May 27, 2024

CDC says summer COVID wave may have begun : Shots

Hospitalizations for COVID-19 are ticking up. But even if illnesses keep rising, it appears unlikely that they will hit previous summer peaks.

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Hospitalizations for COVID-19 are ticking up. But even if illnesses keep rising, it appears unlikely that they will hit previous summer peaks.

EMS-Forster-Productions/Getty Images

Yet another summer COVID wave may have started in the U.S., according to the Centers for Disease Control and Prevention.

“After roughly six, seven months of steady declines, things are starting to tick back up again,” Dr. Brendan Jackson, the CDC’s COVID-19 Incident Manager, tells NPR.

The amount of virus being detected in wastewater, the percentage of people testing positive for the virus, and the number of people seeking care for COVID at emergency rooms all started increasing in early July, Jackson says.

“We’ve seen the early indicators go up for the past several weeks and just this week for the first time in a long time we’ve seen hospitalizations tick up as well,” Jackson says. “This could be the start of a late summer wave.”

Hospitalizations jumped 10% to 7,109 for the week ended July 15, from 6,444 the previous week, according to the latest CDC data.

The increases vary around the country, with the virus appearing to be spreading the most in the Southeast and the least in the Midwest, Jackson says.

Rise in cases looks like a jump at the end of ski slope

But overall, the numbers remain very low — far lower than the last three summers.

“If you sort of imagine the decline in cases looking like a ski slope — going down, down, down for the last six months– we’re just starting to see a little bit of an almost like a little ski jump at the bottom,” Jackson says.

Most of the hospitalizations are among are older people. And deaths from COVID are still falling — in fact deaths have fallen to the lowest they’ve been since the CDC started tracking them, Jackson says. That could change in the coming weeks if hospitalizations keep increasing, but that’s not an inevitability, Jackson says.

So the CDC has no plans to changing recommendations for what most people should do, like encourage widescale masking again.

“For most people, these early signs don’t need to mean much,” he says.

Others agree.

“It’s like when meteorologists are watching a storm forming offshore and they’re not sure if it will pick up steam yet, or if it will even turn towards the mainland, but they see the conditions are there and are watching closely,” says Caitlin Rivers, an epidemiologist at the Johns Hopkins Bloomberg School of Public Health.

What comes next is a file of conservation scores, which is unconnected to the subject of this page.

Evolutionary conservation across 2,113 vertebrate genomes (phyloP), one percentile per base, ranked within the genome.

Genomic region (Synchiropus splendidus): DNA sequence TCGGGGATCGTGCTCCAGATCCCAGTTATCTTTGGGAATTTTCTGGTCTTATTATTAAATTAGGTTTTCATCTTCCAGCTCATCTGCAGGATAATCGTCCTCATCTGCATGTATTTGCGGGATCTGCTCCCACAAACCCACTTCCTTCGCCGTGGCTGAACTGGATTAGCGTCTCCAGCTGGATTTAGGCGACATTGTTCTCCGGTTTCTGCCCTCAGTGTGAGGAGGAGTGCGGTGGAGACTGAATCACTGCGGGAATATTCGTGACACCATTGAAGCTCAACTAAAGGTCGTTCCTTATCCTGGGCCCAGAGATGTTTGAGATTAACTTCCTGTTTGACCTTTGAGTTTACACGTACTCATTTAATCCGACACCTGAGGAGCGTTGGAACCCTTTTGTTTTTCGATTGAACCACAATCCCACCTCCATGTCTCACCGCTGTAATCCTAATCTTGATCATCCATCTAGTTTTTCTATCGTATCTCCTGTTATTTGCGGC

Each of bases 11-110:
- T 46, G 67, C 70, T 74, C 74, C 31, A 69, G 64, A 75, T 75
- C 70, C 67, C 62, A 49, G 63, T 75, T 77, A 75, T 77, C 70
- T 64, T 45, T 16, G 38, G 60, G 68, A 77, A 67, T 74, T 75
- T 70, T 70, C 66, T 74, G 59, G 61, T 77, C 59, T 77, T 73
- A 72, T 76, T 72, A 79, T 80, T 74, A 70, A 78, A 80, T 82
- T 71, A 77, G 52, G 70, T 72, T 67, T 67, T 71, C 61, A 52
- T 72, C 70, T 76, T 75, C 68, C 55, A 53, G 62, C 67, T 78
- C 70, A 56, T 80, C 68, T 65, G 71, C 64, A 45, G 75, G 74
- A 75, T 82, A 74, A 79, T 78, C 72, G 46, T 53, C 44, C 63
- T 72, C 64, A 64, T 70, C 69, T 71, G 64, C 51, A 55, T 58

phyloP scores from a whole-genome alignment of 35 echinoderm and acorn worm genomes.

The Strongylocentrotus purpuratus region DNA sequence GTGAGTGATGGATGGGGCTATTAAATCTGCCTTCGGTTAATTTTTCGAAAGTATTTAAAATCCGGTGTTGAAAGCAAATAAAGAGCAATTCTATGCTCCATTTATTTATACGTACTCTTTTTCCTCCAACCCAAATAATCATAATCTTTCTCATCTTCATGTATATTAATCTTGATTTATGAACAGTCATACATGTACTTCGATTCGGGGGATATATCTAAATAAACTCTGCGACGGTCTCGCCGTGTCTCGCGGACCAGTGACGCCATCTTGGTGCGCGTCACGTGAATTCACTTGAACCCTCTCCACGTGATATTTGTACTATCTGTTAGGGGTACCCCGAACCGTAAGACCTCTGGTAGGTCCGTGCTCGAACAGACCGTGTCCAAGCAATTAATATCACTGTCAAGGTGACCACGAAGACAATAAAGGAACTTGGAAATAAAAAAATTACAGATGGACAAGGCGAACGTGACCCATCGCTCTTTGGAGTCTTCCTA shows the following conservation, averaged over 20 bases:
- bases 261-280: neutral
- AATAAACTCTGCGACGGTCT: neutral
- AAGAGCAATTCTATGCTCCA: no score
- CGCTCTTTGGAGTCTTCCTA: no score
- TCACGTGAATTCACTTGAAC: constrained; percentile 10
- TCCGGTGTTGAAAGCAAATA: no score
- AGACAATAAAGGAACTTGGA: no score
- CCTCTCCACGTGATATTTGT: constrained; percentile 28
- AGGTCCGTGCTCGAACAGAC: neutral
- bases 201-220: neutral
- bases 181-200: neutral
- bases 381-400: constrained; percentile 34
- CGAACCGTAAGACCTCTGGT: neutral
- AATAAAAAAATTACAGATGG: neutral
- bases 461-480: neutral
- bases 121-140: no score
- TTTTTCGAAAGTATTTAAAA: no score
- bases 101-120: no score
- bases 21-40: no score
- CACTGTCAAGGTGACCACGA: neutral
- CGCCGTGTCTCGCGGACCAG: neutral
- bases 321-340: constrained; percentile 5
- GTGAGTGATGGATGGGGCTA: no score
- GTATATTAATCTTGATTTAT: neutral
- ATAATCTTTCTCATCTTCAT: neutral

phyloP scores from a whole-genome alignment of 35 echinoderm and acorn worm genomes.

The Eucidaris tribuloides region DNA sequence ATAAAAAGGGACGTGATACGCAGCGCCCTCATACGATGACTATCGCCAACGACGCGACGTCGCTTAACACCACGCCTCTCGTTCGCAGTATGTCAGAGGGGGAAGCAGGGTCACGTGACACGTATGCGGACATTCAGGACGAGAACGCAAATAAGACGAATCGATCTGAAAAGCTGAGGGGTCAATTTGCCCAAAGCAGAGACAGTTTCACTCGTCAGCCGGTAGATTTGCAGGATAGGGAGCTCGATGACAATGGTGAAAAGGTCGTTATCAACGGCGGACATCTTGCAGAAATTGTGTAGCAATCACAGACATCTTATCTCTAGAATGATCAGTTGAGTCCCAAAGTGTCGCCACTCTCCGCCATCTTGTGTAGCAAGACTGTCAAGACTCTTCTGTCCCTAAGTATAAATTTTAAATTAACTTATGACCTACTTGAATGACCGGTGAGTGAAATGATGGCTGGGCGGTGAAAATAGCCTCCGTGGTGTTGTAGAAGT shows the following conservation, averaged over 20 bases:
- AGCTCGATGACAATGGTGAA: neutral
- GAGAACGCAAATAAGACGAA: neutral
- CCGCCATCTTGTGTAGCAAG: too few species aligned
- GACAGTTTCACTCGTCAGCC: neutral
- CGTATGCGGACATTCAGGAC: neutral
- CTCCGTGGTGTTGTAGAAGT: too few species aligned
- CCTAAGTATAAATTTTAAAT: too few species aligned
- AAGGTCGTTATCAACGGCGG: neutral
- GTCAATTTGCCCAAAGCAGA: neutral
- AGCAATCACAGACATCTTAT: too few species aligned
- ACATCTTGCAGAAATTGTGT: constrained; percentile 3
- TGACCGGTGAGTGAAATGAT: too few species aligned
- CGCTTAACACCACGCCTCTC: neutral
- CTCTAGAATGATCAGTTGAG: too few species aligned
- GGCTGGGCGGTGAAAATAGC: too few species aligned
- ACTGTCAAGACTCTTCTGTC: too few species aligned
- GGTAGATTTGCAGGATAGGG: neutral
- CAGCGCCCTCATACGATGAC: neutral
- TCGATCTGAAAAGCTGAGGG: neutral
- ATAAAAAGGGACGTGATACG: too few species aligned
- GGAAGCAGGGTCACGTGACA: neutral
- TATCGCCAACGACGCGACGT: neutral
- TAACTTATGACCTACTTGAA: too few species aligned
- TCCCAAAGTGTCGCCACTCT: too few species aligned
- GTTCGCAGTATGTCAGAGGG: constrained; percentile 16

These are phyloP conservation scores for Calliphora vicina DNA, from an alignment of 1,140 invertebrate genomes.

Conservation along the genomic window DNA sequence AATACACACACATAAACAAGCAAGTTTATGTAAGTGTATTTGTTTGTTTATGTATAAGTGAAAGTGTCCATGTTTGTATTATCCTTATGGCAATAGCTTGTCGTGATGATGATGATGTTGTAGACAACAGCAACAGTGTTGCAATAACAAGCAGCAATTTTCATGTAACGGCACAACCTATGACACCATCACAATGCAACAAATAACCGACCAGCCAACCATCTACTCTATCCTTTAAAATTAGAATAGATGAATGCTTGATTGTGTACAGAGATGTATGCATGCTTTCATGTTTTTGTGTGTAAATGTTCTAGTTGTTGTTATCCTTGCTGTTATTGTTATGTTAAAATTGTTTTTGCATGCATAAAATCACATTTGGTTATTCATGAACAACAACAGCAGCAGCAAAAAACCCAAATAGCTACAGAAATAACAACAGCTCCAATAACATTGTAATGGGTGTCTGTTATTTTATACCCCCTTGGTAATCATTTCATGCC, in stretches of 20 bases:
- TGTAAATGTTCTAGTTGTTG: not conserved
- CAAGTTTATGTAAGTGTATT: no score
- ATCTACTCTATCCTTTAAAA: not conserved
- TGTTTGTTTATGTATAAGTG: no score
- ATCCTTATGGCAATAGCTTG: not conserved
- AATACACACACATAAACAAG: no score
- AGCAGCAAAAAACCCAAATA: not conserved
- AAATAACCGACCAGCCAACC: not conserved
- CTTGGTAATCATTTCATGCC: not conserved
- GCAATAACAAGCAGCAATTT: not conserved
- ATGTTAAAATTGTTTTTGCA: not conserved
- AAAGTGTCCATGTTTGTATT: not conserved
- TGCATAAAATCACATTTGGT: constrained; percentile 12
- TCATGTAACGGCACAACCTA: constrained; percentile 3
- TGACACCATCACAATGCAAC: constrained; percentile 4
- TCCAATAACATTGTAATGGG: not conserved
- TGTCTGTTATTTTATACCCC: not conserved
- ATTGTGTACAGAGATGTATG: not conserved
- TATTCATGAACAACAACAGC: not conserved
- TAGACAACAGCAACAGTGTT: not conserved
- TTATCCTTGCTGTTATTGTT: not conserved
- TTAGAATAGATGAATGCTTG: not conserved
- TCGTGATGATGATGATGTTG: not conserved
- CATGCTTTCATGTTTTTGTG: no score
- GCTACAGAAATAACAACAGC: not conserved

Immunity from vaccinations and previous infections helps

Even if infections, emergency visits and hospitalization continue to rise to produce another wave, most experts don’t expert a surge would be anywhere as severe as previous summers, largely because of the immunity people have from previous infections and vaccinations.

“We’re in pretty good shape in terms of immuity. The general population seems to be in a pretty good place,” says Dr. Celine Gounder, an infectious disease specialist at New York University and senior fellow at KFF Health.

Some are skeptical the country will see a summer wave of any significance.

“Right now I don’t see anything in the United States that supports that we’re going to see a big surge of case over the summer,” says Michael Osterholm, who runs the Center for Infectious Disease Research and Policy at the University of Minnesota.

Right now the CDC says people should should continue to make individual decisions about whether to mask up while doing things like traveling or going to crowded places.

Older people remain at higher risk

People at high risk for COVID complications, such as older people and those with other health problems, should keep protecting themselves. That means making sure they’re up to date on their vaccines, testing if they think they get sick, and getting treated fast if they become infected, doctors say.

“It’s always a changing situation. People are become newly susceptible every day. People are aging into riskier age brackets. New people are being born,” says Jennifer Nuzzo, who runs the Pandemic Center at the Brown School of Public Health. “The work of protecting people from this virus will continue for as long as this virus continues to circulate on this planet, and I don’t foresee it going away for the foreseeable future.”

Scientists and doctors think there will be another COVID wave this fall and winter that could be significant. As a result, the Food and Drug Administration is expected to approve a new vaccine in September to bolster waning immunity and try to blunt whatever happens next winter.

Some projections suggest COVID could be worse than a really bad flu season this year and next, which would mean tens of thousands of people would die from COVID annually.

“It will still be in the top 10 causes of death, and I suspect that COVID will remain in the top 10 or 15 causes of death in the United States,” says Justin Lessler, an epidemiologist at University of North Carolina, Chapel Hill, who helps run the COVID-19 Scenario Modeling Hub.

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